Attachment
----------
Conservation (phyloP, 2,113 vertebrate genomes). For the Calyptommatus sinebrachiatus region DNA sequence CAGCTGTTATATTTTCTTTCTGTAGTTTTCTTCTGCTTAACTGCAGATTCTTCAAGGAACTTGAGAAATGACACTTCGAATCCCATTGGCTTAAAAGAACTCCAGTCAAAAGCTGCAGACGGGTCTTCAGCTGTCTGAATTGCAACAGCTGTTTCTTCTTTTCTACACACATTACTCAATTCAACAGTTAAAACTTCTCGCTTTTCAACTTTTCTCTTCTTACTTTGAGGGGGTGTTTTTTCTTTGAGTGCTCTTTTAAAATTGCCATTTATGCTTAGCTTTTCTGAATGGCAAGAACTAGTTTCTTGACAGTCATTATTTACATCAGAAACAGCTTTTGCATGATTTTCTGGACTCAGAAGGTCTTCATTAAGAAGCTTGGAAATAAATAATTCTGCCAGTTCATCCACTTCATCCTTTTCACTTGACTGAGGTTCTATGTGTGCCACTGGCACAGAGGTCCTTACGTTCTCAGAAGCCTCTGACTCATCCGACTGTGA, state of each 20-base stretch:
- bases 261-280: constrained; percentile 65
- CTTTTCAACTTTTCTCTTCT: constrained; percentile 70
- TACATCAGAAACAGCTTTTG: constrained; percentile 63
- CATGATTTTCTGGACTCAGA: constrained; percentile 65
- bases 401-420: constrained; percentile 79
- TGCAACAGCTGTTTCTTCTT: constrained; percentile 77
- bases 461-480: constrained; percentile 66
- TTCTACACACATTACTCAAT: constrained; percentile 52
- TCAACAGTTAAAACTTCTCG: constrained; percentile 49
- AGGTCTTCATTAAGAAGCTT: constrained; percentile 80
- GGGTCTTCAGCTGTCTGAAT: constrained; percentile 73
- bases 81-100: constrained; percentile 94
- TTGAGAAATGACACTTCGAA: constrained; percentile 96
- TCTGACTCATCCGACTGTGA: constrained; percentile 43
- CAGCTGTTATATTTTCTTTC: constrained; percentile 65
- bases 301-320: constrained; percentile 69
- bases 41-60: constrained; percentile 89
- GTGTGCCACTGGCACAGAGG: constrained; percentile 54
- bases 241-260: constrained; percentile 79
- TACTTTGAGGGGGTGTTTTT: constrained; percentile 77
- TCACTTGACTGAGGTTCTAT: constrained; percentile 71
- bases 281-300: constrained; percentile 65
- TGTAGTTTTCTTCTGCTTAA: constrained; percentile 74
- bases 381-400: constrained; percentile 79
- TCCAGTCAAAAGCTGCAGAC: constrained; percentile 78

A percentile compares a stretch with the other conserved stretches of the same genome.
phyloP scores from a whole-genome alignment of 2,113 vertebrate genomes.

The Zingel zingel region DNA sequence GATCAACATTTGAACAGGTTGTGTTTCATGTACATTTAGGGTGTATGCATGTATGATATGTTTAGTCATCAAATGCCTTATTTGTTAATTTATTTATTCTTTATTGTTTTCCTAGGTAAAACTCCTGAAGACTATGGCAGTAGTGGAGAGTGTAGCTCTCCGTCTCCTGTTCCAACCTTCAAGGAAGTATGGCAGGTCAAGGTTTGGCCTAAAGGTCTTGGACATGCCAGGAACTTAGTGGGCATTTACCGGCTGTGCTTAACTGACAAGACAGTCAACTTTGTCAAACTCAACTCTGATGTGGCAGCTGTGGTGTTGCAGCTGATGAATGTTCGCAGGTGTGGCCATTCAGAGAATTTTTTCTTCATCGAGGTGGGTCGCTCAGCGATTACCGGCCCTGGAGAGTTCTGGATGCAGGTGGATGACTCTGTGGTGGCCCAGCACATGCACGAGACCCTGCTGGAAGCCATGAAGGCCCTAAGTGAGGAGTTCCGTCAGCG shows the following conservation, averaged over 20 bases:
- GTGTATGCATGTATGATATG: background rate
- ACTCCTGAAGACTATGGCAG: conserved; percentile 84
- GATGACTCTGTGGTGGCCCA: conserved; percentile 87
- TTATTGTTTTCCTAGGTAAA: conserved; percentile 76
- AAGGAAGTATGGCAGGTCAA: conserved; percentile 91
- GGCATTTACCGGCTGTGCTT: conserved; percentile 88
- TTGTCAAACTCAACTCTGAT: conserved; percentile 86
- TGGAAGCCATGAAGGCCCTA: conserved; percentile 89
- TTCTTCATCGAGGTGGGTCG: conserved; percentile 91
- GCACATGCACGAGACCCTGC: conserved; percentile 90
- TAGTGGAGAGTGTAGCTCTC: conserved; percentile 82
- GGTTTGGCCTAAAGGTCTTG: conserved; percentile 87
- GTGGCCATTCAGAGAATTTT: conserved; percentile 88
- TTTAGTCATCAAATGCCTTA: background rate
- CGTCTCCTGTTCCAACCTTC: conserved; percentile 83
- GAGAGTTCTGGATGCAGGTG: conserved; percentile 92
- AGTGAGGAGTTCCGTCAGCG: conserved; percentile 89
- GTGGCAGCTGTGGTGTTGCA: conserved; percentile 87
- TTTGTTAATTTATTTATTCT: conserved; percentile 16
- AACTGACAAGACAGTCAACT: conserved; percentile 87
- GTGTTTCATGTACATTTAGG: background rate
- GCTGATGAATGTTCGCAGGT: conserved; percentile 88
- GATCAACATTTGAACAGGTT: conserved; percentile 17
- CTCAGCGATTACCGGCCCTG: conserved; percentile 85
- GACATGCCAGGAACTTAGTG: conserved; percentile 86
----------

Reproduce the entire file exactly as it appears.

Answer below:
Conservation (phyloP, 2,113 vertebrate genomes). For the Calyptommatus sinebrachiatus region DNA sequence CAGCTGTTATATTTTCTTTCTGTAGTTTTCTTCTGCTTAACTGCAGATTCTTCAAGGAACTTGAGAAATGACACTTCGAATCCCATTGGCTTAAAAGAACTCCAGTCAAAAGCTGCAGACGGGTCTTCAGCTGTCTGAATTGCAACAGCTGTTTCTTCTTTTCTACACACATTACTCAATTCAACAGTTAAAACTTCTCGCTTTTCAACTTTTCTCTTCTTACTTTGAGGGGGTGTTTTTTCTTTGAGTGCTCTTTTAAAATTGCCATTTATGCTTAGCTTTTCTGAATGGCAAGAACTAGTTTCTTGACAGTCATTATTTACATCAGAAACAGCTTTTGCATGATTTTCTGGACTCAGAAGGTCTTCATTAAGAAGCTTGGAAATAAATAATTCTGCCAGTTCATCCACTTCATCCTTTTCACTTGACTGAGGTTCTATGTGTGCCACTGGCACAGAGGTCCTTACGTTCTCAGAAGCCTCTGACTCATCCGACTGTGA, state of each 20-base stretch:
- bases 261-280: constrained; percentile 65
- CTTTTCAACTTTTCTCTTCT: constrained; percentile 70
- TACATCAGAAACAGCTTTTG: constrained; percentile 63
- CATGATTTTCTGGACTCAGA: constrained; percentile 65
- bases 401-420: constrained; percentile 79
- TGCAACAGCTGTTTCTTCTT: constrained; percentile 77
- bases 461-480: constrained; percentile 66
- TTCTACACACATTACTCAAT: constrained; percentile 52
- TCAACAGTTAAAACTTCTCG: constrained; percentile 49
- AGGTCTTCATTAAGAAGCTT: constrained; percentile 80
- GGGTCTTCAGCTGTCTGAAT: constrained; percentile 73
- bases 81-100: constrained; percentile 94
- TTGAGAAATGACACTTCGAA: constrained; percentile 96
- TCTGACTCATCCGACTGTGA: constrained; percentile 43
- CAGCTGTTATATTTTCTTTC: constrained; percentile 65
- bases 301-320: constrained; percentile 69
- bases 41-60: constrained; percentile 89
- GTGTGCCACTGGCACAGAGG: constrained; percentile 54
- bases 241-260: constrained; percentile 79
- TACTTTGAGGGGGTGTTTTT: constrained; percentile 77
- TCACTTGACTGAGGTTCTAT: constrained; percentile 71
- bases 281-300: constrained; percentile 65
- TGTAGTTTTCTTCTGCTTAA: constrained; percentile 74
- bases 381-400: constrained; percentile 79
- TCCAGTCAAAAGCTGCAGAC: constrained; percentile 78

A percentile compares a stretch with the other conserved stretches of the same genome.
phyloP scores from a whole-genome alignment of 2,113 vertebrate genomes.

The Zingel zingel region DNA sequence GATCAACATTTGAACAGGTTGTGTTTCATGTACATTTAGGGTGTATGCATGTATGATATGTTTAGTCATCAAATGCCTTATTTGTTAATTTATTTATTCTTTATTGTTTTCCTAGGTAAAACTCCTGAAGACTATGGCAGTAGTGGAGAGTGTAGCTCTCCGTCTCCTGTTCCAACCTTCAAGGAAGTATGGCAGGTCAAGGTTTGGCCTAAAGGTCTTGGACATGCCAGGAACTTAGTGGGCATTTACCGGCTGTGCTTAACTGACAAGACAGTCAACTTTGTCAAACTCAACTCTGATGTGGCAGCTGTGGTGTTGCAGCTGATGAATGTTCGCAGGTGTGGCCATTCAGAGAATTTTTTCTTCATCGAGGTGGGTCGCTCAGCGATTACCGGCCCTGGAGAGTTCTGGATGCAGGTGGATGACTCTGTGGTGGCCCAGCACATGCACGAGACCCTGCTGGAAGCCATGAAGGCCCTAAGTGAGGAGTTCCGTCAGCG shows the following conservation, averaged over 20 bases:
- GTGTATGCATGTATGATATG: background rate
- ACTCCTGAAGACTATGGCAG: conserved; percentile 84
- GATGACTCTGTGGTGGCCCA: conserved; percentile 87
- TTATTGTTTTCCTAGGTAAA: conserved; percentile 76
- AAGGAAGTATGGCAGGTCAA: conserved; percentile 91
- GGCATTTACCGGCTGTGCTT: conserved; percentile 88
- TTGTCAAACTCAACTCTGAT: conserved; percentile 86
- TGGAAGCCATGAAGGCCCTA: conserved; percentile 89
- TTCTTCATCGAGGTGGGTCG: conserved; percentile 91
- GCACATGCACGAGACCCTGC: conserved; percentile 90
- TAGTGGAGAGTGTAGCTCTC: conserved; percentile 82
- GGTTTGGCCTAAAGGTCTTG: conserved; percentile 87
- GTGGCCATTCAGAGAATTTT: conserved; percentile 88
- TTTAGTCATCAAATGCCTTA: background rate
- CGTCTCCTGTTCCAACCTTC: conserved; percentile 83
- GAGAGTTCTGGATGCAGGTG: conserved; percentile 92
- AGTGAGGAGTTCCGTCAGCG: conserved; percentile 89
- GTGGCAGCTGTGGTGTTGCA: conserved; percentile 87
- TTTGTTAATTTATTTATTCT: conserved; percentile 16
- AACTGACAAGACAGTCAACT: conserved; percentile 87
- GTGTTTCATGTACATTTAGG: background rate
- GCTGATGAATGTTCGCAGGT: conserved; percentile 88
- GATCAACATTTGAACAGGTT: conserved; percentile 17
- CTCAGCGATTACCGGCCCTG: conserved; percentile 85
- GACATGCCAGGAACTTAGTG: conserved; percentile 86